Pop quiz on Obama's foreign trip: There was a point during his news conference in South Korea on Friday morning when President Obama referenced how the U.S. was standing up to a rogue world player.
"We don't reward bad behavior," he said, before outlining what the U.S. would do to deter it.
Was he referring to:
c) North Korea
The answer in this case is c, North Korea. But it could have been "all of the above."
The President's trip abroad, with stops in Japan, South Korea, Malaysia and the Philippines, has been overshadowed by speculation about North Korea's nuclear weapons efforts, his standoff with Russian President Vladimir Putin over Ukraine, China's claim to the Senkaku Islands, new allegations of gas attacks in Syria and the apparent collapse of Middle East Peace talks.
Second terms are often when a president shifts focus to international affairs. And for Obama, that shift was to include a much anticipated "pivot" to focus on Asia and trade. But events have continued to conspire against the pivot. For starters, Obama was unable in Japan to secure a deal that would move toward a Trans Pacific Partnership trade group. And American efforts to use sanctions to keep Russia out of Ukraine, use international pressure to dispose of Syria's chemical weapons and find a Middle East peace deal have all simultaneously hiccuped.
Would Obama save a drowning Putin? It was a weird and perhaps inappropriate question for President Obama, who is visiting South Korea and had just paid tribute to victims of the horrible ferry accident. But it was the result of a strange chain of events.
During a televised Q&A on April 17, a 6-year-old boy asked Russian President Vladimir Putin if he thought Obama would save him if he were drowning.
"I don't think I have close personal relationship with Obama. I think Obama is a courageous and good person and he would for sure save me," said Putin.
So a reporter carried the analogy along today and asked Obama if Putin was right.
"I absolutely would save Mr. Putin if he were drowning," said the President. "I'd like to think that if anybody's out there drowning, I'm going to save them. I used to be a pretty good swimmer, I grew up in Hawaii."
But he clearly doesn't agree with the Russian President about much. He accused Putin of viewing the world through a "Cold War prism." And he said Putin's decisions with regard to Syria and Ukraine make it difficult to work with him.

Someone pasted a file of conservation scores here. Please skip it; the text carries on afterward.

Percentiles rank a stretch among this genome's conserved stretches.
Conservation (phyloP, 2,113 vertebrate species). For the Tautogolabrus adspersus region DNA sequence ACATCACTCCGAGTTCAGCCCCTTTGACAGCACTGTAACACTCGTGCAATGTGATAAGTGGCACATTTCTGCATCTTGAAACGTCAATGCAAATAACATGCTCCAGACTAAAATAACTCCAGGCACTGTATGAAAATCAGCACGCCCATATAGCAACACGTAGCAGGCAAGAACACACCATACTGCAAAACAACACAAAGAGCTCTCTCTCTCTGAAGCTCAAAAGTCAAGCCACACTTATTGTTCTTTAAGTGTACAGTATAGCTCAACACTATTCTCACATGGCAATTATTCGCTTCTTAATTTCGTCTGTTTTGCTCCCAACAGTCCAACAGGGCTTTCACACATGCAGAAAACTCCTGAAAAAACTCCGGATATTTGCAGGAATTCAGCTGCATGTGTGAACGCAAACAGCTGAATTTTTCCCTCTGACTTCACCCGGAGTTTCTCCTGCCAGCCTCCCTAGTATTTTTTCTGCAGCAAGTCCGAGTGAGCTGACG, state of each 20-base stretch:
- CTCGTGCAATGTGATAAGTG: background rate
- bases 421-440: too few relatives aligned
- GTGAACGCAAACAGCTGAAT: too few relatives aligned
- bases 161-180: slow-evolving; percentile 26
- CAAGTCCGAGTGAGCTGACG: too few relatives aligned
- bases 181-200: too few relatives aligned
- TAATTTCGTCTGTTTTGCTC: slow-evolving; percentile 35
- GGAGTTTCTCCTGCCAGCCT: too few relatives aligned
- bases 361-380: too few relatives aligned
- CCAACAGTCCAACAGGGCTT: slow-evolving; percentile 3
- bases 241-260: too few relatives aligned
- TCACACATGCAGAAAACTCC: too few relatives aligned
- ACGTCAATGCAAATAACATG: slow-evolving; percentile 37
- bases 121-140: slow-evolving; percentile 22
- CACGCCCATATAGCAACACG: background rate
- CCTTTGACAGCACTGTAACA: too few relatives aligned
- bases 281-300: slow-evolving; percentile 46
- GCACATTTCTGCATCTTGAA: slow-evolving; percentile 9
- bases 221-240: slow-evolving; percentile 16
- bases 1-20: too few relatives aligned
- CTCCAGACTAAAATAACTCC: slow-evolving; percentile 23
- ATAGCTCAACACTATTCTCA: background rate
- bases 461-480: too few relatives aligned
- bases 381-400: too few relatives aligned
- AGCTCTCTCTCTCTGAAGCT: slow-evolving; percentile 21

"Don't make me do this": CNN's Gabe LaMonica reports: House Speaker John Boehner talked like a baby Thursday to mock the way Republicans act about immigration reform. President Obama, on the other side of the globe, said Friday that immigrants are "who we are." The Republican was home at an event in Ohio when he spoke of the "attitude" of his fellow GOP congressmen.
"Ooooooh, don't make me do this," said Boehner, whining into a microphone at a brown bag luncheon. "Ooooooh, this is too hard," he mocked his other Republicans for being afraid to reform immigration policy at the Middletown Rotary Club in his district, where he faces a May 6 primary against three local opponents.
U.S. lawmakers are wrapping up the end of two weeks out of Washington. When they return next week, a big question for House Republicans will be how Boehner moves forward with the immigration reform measures that have so far seen little development in the House he leads.
Family Feud: George H.W. Bush wants Jeb to run: Barbara Bush famously expressed trepidation about the prospect of her second son, former Florida Gov. Jeb Bush, running for president. There have been enough Bushes and Clintons in the White House, she said.
But the feeling is not, apparently, shared by her husband.
CNN's Gloria Borger asked the third Bush son, Neil, about Barbara Bush's comments.
"If you asked Dad the same question 'Should Jeb run?' he'd say yes." Asked again whether Bush 41 would specifically be for it, Neil Bush replied, "Yeah, he would say yeah."